Editor’s Note: Ginevra Liptan, MD is both a fibromyalgia patient and physician specialist.
A recent CBS news segment featured a doctor in Florida talking about his success treating fibromyalgia with intravenous (IV) ketamine, a medication usually used for surgical anesthesia. One of his patients described that her fibromyalgia pain was “virtually eliminated” by this treatment.
I wasn’t surprised to hear this. A few years back, several of my fibromyalgia patients reported mysterious pain reduction that lasted for several weeks after they underwent seemingly unrelated surgeries. In each case, I found the only consistent feature was not the type of surgery they had, but that that they had all received IV ketamine as part of their anesthesia during surgery.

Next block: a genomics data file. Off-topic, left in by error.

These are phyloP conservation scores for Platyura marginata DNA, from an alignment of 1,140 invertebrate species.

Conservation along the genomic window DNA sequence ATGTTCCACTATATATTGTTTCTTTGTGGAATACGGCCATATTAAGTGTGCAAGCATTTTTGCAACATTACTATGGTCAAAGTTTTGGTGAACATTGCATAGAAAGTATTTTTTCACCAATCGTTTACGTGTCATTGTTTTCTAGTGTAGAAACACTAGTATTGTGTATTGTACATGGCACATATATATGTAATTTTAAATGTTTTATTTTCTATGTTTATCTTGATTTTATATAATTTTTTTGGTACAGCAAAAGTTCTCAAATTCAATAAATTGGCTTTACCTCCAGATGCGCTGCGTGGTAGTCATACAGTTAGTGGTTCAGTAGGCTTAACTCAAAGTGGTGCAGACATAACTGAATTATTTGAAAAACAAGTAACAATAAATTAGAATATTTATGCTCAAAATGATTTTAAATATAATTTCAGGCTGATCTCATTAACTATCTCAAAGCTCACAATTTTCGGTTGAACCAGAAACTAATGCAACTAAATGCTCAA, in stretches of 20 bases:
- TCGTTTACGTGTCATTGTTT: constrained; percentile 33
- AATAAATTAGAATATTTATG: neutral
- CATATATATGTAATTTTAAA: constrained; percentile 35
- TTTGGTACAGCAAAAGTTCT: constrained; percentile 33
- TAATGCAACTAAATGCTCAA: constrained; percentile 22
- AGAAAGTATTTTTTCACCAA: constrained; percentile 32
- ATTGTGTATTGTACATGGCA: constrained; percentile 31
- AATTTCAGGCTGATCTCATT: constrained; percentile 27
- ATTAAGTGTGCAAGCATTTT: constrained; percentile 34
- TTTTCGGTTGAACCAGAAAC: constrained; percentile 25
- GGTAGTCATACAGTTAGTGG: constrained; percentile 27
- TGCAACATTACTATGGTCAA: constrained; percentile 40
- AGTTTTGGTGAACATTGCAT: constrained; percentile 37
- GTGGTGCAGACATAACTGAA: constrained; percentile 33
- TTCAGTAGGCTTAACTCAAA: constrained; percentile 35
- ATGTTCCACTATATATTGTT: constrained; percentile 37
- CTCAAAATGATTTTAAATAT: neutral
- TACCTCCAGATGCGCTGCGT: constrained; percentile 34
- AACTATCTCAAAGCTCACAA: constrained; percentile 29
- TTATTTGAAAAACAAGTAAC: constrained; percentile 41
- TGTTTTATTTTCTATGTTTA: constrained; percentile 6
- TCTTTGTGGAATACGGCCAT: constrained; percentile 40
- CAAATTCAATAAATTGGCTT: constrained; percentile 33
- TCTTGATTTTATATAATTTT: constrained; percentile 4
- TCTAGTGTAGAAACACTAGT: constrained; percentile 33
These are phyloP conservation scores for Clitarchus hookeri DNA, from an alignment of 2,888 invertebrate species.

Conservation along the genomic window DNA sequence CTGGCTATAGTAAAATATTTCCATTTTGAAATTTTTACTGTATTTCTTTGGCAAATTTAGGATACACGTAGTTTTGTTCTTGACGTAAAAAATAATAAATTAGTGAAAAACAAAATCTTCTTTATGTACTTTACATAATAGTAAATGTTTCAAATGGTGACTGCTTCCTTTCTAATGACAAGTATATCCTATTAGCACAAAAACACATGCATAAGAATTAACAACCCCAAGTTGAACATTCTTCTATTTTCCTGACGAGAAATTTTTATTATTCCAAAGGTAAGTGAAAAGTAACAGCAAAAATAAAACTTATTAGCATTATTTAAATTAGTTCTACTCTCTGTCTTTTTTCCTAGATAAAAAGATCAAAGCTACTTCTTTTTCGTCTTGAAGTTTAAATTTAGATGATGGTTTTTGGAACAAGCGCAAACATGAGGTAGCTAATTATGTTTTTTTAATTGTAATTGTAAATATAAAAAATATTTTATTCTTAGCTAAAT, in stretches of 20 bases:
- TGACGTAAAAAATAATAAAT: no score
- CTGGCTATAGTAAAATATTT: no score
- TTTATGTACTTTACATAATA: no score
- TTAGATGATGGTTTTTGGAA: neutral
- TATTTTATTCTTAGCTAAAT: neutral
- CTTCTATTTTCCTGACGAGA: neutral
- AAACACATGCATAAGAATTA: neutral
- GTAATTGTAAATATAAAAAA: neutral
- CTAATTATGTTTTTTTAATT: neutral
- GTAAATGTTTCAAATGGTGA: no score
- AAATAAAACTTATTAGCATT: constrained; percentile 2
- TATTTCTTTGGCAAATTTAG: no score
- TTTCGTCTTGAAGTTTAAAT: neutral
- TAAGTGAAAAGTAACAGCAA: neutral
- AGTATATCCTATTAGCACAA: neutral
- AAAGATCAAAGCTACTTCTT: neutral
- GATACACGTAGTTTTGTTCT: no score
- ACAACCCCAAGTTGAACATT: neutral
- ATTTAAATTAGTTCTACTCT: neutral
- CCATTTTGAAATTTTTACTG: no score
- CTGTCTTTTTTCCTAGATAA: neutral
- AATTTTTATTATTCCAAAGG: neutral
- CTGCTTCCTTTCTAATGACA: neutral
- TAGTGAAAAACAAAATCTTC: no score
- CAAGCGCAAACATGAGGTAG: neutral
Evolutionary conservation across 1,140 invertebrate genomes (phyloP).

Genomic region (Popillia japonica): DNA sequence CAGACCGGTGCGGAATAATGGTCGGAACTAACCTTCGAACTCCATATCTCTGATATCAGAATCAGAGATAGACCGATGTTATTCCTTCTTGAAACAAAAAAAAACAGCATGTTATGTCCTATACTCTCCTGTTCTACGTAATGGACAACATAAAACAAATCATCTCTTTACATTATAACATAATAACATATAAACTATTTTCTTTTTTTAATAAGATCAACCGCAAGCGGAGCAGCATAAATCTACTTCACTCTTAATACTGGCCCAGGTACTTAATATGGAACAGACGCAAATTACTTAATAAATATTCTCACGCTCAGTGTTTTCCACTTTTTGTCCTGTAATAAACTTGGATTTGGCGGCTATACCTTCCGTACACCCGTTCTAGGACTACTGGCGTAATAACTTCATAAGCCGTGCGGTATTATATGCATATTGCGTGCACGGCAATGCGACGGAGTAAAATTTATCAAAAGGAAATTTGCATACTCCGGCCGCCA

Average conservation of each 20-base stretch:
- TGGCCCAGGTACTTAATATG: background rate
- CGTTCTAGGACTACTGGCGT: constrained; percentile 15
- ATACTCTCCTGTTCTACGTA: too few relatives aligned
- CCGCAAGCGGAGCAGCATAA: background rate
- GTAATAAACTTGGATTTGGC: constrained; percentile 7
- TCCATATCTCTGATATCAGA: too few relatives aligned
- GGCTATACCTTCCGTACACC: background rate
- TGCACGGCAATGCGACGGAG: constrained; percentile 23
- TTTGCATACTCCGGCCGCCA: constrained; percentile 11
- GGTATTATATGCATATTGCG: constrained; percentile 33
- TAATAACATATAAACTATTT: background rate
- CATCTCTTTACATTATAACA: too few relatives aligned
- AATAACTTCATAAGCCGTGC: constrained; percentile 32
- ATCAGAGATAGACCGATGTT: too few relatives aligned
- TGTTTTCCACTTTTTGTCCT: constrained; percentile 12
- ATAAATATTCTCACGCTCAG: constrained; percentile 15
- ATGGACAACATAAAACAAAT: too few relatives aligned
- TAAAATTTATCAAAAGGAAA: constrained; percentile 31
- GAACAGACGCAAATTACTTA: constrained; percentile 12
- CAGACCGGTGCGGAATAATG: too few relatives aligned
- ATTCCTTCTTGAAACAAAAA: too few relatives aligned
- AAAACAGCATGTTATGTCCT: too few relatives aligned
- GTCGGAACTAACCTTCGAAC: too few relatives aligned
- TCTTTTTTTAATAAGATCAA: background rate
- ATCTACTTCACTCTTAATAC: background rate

The fascinating—and exciting part—is that although IV ketamine is used in anesthesia to block pain signals only temporarily, for some fibromyalgia patients it seemed to trigger a more long-lasting “cool down” of the pain signals, allowing for a period of sustained pain relief without any further medication. We don’t understand exactly how ketamine might trigger sustained pain relief. We do know that ketamine’s primary action is to block certain receptors (NMDA) that act to transmit pain signals.